President-elect Donald Trump is wrong about flag-burning.
And Hampshire College is wrong about flag-removal.
The American flag the college took down after it was set on fire in apparent protest over Trump’s election should be replaced and raised high. As the very symbol of a country that allows such protest to take place, it should be honored, not hidden away. If it’s burned again, it should be flown again.
So far, much attention has been rightly focused on Trump’s anti-flag-burning attitude; less on Hampshire College’s anti-flag action. With his usual flair for stirring his base while baiting the press, Trump tweeted, “Nobody should be allowed to burn the American flag — if they do, there must be consequences — perhaps loss of citizenship or year in jail!” Since flag-burning is well-established as constitutionally protected free speech, Trump’s tweet riled critics beyond the usual suspects. Even Senate majority leader Mitch McConnell broke with the president-elect, telling a reporter, “The Supreme Court has held that that activity is a protected First Amendment right. In this country, we have a long history of protecting unpleasant speech.”
That history as it applies to flag-burning is instructively recounted by Scott Bomboy, editor in chief of the National Constitution Center: In 1984, a man named Gregory Lee Johnson burned a flag at the Republican National Convention in Dallas to protest the two presidential nominees of that election cycle, Ronald Reagan and Walter Mondale. Johnson was arrested, convicted of breaking a state law, sentenced to one year in prison, and ordered to pay a $2,000 fine.
His case went to the Supreme Court, and in 1989, the court ruled 5-4 in Johnson’s favor. His actions, the majority said, amounted to symbolic speech. No matter how offensive, he had the right to express it. “The hard fact is that sometimes we must make decisions we do not like,” wrote Justice Anthony Kennedy in a concurring opinion. In response, Congress passed an anti-flag-burning law — which the Supreme Court also struck down in 1990. Trump’s hero, Justice Antonin Scalia, voted with the majority in both flag-burning cases. As Scalia explained at an event a few months prior to his death last February, “If it were up to me, I would put in jail every sandal-wearing, scruffy-bearded weirdo who burns the American flag. But I am not king.”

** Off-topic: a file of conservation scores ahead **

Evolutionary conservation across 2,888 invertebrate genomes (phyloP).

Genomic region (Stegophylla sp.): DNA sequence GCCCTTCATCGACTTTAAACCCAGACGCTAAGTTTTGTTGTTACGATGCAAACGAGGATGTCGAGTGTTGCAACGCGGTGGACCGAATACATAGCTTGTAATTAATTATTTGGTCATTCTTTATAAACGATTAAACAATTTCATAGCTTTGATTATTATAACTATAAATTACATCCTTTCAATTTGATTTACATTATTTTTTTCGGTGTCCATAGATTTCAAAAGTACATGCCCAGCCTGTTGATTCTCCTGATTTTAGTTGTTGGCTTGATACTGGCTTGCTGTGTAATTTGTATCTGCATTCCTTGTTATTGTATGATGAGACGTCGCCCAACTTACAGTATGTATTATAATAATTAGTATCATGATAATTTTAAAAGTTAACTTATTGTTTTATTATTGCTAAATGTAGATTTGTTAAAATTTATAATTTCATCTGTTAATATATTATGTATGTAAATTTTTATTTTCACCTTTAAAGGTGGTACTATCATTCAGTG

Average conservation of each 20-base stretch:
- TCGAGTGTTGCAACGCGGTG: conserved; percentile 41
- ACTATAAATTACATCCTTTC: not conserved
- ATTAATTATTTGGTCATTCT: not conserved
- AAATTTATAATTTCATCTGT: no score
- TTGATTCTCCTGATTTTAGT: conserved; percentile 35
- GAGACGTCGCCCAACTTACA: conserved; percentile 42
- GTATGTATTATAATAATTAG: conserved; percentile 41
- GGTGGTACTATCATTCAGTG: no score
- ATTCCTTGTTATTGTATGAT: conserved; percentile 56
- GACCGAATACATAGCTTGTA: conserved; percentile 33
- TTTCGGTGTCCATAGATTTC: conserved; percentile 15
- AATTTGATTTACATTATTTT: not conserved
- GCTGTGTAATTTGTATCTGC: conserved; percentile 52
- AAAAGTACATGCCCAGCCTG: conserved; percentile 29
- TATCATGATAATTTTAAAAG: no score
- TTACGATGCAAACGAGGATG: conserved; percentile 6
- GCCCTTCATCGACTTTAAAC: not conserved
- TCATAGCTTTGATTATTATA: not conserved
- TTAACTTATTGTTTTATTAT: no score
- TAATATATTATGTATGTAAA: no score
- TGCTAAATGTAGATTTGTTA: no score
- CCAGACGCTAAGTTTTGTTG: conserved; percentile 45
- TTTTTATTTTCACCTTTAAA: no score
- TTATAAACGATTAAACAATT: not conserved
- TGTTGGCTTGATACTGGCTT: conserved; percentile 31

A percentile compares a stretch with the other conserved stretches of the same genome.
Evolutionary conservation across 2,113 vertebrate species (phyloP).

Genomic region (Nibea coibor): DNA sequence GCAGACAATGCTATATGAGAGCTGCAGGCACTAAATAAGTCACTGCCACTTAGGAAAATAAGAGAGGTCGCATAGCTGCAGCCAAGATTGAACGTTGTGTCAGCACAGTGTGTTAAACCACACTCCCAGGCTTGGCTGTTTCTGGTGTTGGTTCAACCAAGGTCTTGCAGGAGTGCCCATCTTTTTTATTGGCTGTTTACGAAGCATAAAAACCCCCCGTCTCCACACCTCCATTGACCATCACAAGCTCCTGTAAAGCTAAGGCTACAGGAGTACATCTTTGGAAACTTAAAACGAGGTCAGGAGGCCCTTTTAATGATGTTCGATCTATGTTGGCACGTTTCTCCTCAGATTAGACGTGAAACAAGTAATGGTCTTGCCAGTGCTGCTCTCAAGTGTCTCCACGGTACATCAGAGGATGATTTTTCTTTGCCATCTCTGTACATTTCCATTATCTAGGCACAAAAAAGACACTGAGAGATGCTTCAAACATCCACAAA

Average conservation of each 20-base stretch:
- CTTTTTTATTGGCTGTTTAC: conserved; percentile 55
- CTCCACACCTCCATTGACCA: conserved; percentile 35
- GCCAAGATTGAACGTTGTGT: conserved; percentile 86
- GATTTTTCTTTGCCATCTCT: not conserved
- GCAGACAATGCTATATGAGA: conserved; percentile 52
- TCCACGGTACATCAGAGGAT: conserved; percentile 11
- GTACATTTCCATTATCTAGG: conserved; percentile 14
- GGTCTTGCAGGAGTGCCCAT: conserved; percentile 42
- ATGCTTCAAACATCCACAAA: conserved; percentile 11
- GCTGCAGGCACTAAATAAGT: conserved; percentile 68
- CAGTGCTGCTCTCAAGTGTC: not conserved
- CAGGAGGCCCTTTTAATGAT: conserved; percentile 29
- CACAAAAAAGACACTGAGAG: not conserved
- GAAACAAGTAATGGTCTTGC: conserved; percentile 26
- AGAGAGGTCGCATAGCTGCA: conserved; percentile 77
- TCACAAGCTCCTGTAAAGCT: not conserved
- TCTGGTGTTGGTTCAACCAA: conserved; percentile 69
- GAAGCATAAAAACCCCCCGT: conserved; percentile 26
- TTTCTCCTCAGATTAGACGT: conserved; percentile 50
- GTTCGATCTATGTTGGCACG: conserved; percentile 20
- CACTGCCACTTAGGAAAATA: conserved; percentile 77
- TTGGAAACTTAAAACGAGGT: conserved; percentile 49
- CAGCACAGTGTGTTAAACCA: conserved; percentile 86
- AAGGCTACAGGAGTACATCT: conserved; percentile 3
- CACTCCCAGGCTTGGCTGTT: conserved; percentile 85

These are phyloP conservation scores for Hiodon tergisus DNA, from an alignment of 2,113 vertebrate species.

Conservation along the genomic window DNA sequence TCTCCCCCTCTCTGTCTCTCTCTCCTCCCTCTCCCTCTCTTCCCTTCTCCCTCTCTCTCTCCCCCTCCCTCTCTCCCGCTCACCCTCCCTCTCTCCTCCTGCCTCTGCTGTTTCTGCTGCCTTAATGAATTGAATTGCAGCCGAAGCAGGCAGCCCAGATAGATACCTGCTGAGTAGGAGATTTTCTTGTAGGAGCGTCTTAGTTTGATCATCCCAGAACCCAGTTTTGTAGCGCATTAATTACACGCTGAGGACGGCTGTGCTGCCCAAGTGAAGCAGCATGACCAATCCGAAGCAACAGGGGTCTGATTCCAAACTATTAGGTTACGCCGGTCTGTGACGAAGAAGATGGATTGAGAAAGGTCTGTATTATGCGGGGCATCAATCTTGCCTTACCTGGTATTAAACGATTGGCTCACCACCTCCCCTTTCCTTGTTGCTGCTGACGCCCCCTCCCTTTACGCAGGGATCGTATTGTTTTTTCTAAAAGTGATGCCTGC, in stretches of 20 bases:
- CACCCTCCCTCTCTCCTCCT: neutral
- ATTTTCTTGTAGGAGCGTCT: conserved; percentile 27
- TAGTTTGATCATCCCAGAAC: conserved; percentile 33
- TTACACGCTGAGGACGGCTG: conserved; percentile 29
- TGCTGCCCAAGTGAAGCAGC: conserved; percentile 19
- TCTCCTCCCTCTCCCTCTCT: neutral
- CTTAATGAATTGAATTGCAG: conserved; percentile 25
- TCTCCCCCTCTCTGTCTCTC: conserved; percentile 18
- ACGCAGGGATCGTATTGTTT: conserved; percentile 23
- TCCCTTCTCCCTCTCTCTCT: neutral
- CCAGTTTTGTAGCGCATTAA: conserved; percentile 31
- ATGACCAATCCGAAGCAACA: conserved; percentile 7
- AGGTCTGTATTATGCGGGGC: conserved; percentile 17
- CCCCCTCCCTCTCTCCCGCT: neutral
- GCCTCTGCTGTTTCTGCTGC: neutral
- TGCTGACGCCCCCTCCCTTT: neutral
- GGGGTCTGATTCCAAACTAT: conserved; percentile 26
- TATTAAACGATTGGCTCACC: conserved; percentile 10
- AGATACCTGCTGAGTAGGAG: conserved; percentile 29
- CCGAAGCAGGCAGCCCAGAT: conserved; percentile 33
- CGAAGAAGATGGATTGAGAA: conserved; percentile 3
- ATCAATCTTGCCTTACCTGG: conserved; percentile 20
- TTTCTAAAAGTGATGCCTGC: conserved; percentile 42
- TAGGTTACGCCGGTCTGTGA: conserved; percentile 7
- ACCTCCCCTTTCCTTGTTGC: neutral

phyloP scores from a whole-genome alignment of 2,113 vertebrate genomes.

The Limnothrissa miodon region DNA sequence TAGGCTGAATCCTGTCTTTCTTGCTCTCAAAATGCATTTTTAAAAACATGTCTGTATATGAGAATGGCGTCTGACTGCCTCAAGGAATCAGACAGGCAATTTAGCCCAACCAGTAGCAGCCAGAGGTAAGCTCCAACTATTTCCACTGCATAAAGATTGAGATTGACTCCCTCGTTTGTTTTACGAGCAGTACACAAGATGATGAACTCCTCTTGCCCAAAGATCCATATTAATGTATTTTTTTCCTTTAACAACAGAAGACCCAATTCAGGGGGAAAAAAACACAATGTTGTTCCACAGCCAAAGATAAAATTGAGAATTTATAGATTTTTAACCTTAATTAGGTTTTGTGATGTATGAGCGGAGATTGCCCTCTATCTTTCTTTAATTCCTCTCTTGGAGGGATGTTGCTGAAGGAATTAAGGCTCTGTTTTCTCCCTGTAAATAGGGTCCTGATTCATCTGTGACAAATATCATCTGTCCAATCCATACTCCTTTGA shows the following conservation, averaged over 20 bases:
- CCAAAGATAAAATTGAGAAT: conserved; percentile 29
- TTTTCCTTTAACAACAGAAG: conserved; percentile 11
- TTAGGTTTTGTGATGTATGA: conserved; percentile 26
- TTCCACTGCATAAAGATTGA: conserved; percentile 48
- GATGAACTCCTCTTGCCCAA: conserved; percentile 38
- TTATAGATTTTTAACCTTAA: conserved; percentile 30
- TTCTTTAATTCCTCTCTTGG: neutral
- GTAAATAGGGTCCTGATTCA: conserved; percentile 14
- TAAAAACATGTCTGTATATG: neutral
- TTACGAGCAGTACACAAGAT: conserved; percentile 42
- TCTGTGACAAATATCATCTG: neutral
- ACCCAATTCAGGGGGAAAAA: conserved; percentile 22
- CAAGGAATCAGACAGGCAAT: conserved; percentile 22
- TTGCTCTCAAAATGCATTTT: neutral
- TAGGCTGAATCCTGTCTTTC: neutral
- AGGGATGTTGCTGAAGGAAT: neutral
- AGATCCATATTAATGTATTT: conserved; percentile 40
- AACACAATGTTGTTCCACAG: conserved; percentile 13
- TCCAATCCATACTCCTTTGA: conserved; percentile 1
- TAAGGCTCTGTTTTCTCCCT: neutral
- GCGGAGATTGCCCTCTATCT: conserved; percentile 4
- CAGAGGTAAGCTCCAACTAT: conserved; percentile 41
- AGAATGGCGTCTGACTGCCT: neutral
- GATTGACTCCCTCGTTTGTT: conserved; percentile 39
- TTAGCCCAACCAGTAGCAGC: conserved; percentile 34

Neither is Trump. So for now, the punishment envisioned via tweet by the president-elect amounts to fantasy. Let’s hope it stays that way. Congress could pass another anti-flag-burning law, and a Trump-shaped Supreme Court could uphold it. Or Trump could push a constitutional amendment. Those are legitimate concerns. But taking down the flag, as Hampshire College chose to do, doesn’t change that reality. Hampshire College President Jonathan Lash said removing the flag was not a political statement, but rather was done to de-escalate tensions and promote dialogue. Perhaps, but the dialogue it launched plays to the stereotype of soft, spoiled, overly sensitive college kids who can’t tolerate the idea that democracy delivered a president with whom they disagree. And it generated more tension as hundreds of protestors called for the college to reinstate the flag. Veterans groups are also seeking to cut off federal aid to Hampshire College if the flag doesn’t go back up.
The flag should go back up and fly as a reminder that it stands for freedom — which includes the freedom to burn it as symbolic speech. As Justice William J. Brennan Jr. said, in the majority opinion for the 1990 case, “Punishing desecration of the flag dilutes the very freedom that makes this emblem so revered and worth revering.”
Being against Trump means understanding what he does not know about the flag and free speech. That’s the lesson Hampshire College should be teaching its students.